Despite the growing attention devoted to women's experiences of sexism within organizational contexts, there is comparatively less work elucidating the affective and behavioral self-regulatory processes that unfold following sexist incidents that happen before organizational entry—that is, during the job search process. In this study, we integrate ambivalent sexism theory with self-regulation theory to explore the differential impact of experiences of hostile (i.e., overt, derogatory, expressions of female inferiority) and benevolent sexism (i.e., subtle, seemingly positive, expressions of female incompetence) during the job search. Further, drawing from research on discrimination, we also consider whether reactions to sexism are shaped by the extent to which women identify with their gender. We tested our conceptual model through a weekly study of 103 female new labor market entrants. Findings indicated that while weekly experiences of hostile sexism related to heightened anger, experiences of benevolent sexism elicited anxiety; these effects were exacerbated for highly gender-identified female job seekers. Anxiety—but not anger—prompted next-week job search effort and intensity, which yielded distinct effects on search success and well-being. Notably, exploratory analyses demonstrated that these affective responses to weekly experiences of hostile and benevolent sexism did not emerge for male job seekers, suggesting that such experiences of sexism can be more impactful for women on the job market. Thus, our work highlights the critical self-regulatory processes that unfold weekly following female job seekers’ exposure to sexism.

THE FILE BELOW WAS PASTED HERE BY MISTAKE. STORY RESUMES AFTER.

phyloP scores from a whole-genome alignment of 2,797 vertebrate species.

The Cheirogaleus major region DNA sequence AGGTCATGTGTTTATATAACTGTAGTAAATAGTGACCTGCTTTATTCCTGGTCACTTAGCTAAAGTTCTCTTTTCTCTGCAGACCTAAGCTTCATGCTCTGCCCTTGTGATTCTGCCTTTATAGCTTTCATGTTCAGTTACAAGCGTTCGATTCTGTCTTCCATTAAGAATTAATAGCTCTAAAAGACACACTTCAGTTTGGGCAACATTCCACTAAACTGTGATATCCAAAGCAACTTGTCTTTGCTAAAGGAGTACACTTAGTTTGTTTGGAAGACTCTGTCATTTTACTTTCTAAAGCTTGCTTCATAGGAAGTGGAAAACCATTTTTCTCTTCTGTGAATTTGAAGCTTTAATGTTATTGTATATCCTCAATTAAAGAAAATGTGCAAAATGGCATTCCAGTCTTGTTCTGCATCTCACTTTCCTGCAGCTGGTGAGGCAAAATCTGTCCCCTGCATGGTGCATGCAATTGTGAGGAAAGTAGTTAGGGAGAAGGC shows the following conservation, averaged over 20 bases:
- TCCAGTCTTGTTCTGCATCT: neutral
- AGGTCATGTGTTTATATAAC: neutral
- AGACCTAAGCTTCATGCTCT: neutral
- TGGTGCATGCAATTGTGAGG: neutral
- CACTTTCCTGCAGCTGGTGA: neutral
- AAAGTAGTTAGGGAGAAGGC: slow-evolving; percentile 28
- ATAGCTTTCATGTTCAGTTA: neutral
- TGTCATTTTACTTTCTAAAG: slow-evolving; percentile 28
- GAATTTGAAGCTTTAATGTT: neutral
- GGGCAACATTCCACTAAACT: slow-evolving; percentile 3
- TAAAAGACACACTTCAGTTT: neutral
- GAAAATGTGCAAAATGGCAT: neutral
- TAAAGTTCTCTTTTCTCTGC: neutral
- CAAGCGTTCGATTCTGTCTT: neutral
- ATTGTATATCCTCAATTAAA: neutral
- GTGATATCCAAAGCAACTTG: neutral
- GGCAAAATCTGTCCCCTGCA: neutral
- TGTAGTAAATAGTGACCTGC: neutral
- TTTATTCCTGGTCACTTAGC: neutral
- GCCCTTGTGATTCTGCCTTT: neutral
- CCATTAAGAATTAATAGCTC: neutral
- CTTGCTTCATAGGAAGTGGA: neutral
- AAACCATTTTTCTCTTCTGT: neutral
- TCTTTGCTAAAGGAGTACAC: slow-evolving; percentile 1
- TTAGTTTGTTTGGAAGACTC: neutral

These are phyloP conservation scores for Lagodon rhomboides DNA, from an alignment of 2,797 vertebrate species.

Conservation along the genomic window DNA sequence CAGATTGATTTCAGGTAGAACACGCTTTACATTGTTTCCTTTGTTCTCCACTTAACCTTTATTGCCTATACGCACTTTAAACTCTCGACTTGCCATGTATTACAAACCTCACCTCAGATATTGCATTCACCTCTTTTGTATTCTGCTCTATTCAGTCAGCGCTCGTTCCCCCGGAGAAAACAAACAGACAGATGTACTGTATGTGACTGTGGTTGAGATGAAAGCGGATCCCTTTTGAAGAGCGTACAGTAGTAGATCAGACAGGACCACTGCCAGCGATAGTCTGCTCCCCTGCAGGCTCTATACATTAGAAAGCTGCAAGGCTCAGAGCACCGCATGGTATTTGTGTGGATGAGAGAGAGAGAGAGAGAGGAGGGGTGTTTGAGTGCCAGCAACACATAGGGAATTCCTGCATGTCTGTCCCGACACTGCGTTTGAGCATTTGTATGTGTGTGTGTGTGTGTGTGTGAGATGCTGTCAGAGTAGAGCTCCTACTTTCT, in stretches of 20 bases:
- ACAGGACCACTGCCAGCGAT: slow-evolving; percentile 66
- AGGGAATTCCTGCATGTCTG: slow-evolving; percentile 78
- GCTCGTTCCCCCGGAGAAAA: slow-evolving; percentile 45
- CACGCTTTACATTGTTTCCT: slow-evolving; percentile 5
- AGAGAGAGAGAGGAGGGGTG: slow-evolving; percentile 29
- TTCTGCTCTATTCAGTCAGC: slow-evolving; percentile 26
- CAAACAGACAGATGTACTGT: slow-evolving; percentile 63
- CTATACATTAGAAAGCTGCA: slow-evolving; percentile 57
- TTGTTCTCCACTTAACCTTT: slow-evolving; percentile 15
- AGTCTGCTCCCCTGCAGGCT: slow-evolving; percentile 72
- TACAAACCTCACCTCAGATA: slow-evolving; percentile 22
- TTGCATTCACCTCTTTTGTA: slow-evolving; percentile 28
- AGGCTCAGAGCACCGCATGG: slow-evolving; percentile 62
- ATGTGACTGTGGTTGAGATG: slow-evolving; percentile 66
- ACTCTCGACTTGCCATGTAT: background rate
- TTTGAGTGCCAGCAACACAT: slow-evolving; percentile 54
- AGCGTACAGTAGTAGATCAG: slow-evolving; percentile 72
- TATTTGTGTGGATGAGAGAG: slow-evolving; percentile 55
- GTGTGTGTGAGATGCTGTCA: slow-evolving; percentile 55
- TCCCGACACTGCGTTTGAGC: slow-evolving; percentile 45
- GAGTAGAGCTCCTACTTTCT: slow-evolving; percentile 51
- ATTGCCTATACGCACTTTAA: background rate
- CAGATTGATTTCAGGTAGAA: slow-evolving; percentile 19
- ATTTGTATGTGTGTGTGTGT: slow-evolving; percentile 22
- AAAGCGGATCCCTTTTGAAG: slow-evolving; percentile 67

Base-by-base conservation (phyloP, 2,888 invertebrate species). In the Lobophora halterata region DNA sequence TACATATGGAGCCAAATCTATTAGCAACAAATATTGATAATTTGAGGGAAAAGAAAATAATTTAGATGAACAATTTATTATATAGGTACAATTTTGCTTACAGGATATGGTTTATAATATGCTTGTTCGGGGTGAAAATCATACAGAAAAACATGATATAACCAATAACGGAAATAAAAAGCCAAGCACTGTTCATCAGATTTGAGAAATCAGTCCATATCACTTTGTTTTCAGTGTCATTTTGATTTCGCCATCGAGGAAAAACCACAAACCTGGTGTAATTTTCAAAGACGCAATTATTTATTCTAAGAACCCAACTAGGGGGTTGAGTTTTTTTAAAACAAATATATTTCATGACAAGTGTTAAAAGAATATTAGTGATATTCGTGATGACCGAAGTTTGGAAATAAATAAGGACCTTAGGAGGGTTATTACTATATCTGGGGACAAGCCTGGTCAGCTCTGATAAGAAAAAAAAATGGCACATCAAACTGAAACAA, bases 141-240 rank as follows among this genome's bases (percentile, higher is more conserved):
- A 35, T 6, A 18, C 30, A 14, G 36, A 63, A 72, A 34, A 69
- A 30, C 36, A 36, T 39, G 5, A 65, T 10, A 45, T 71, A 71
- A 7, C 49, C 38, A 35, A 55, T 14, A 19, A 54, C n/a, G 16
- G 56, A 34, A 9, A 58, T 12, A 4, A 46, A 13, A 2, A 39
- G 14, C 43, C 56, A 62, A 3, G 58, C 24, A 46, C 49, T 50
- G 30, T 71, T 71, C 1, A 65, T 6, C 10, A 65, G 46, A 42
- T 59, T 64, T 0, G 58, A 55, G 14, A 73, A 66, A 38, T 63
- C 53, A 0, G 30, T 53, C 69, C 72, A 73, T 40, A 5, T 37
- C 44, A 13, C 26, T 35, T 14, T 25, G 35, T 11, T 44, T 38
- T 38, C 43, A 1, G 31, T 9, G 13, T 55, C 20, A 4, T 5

Bibliographical noteFunding Information:
Note. This paper is based on Nitya Chawla's doctoral dissertation supervised by Allison S. Gabriel, which received the 2021 Society for Industrial and Organizational Psychology (SIOP) S. Rains Wallace Dissertation Award. We thank members of Nitya Chawla's dissertation committee—Aleksander P. J. Ellis, Jerel E. Slaughter, and Marcus M. Butts—for their feedback on earlier versions of this paper. Additional feedback was graciously provided by the faculty at the Department of Management and Organizations at the University of Arizona, the Management and IO Psychology Departments at Texas A&M University, the Department of Management at the University of Arkansas, the Department of Management at the University of Georgia, the Organizational Behavior unit at Georgia Institute of Technology, the Department of Management at the University of Oregon, the Department of Management at University of Washington, and the Work & Organizations Group at University of Minnesota. A previous version of this manuscript was presented as part of the 2020 Academy of Management (AOM) Virtual Conference. This work also greatly benefited from the 2019 AOM Human Resources Division/SHRM Foundation Dissertation Grant Award and the 2020 SIOP Hebl Grant for Reducing Gender Inequities in the Workplace Award. At the end of the 2022‐2023 academic year, Nitya Chawla will be a faculty member of the Work and Organizations group at the University of Minnesota's Carlson School of Management, and Allison S. Gabriel will be a faculty member of the Organizational Behavior and Human Resources area at Purdue University's Krannert School of Management.
© 2023 Wiley Periodicals, Inc.
- ambivalent sexism
- job search
- weekly study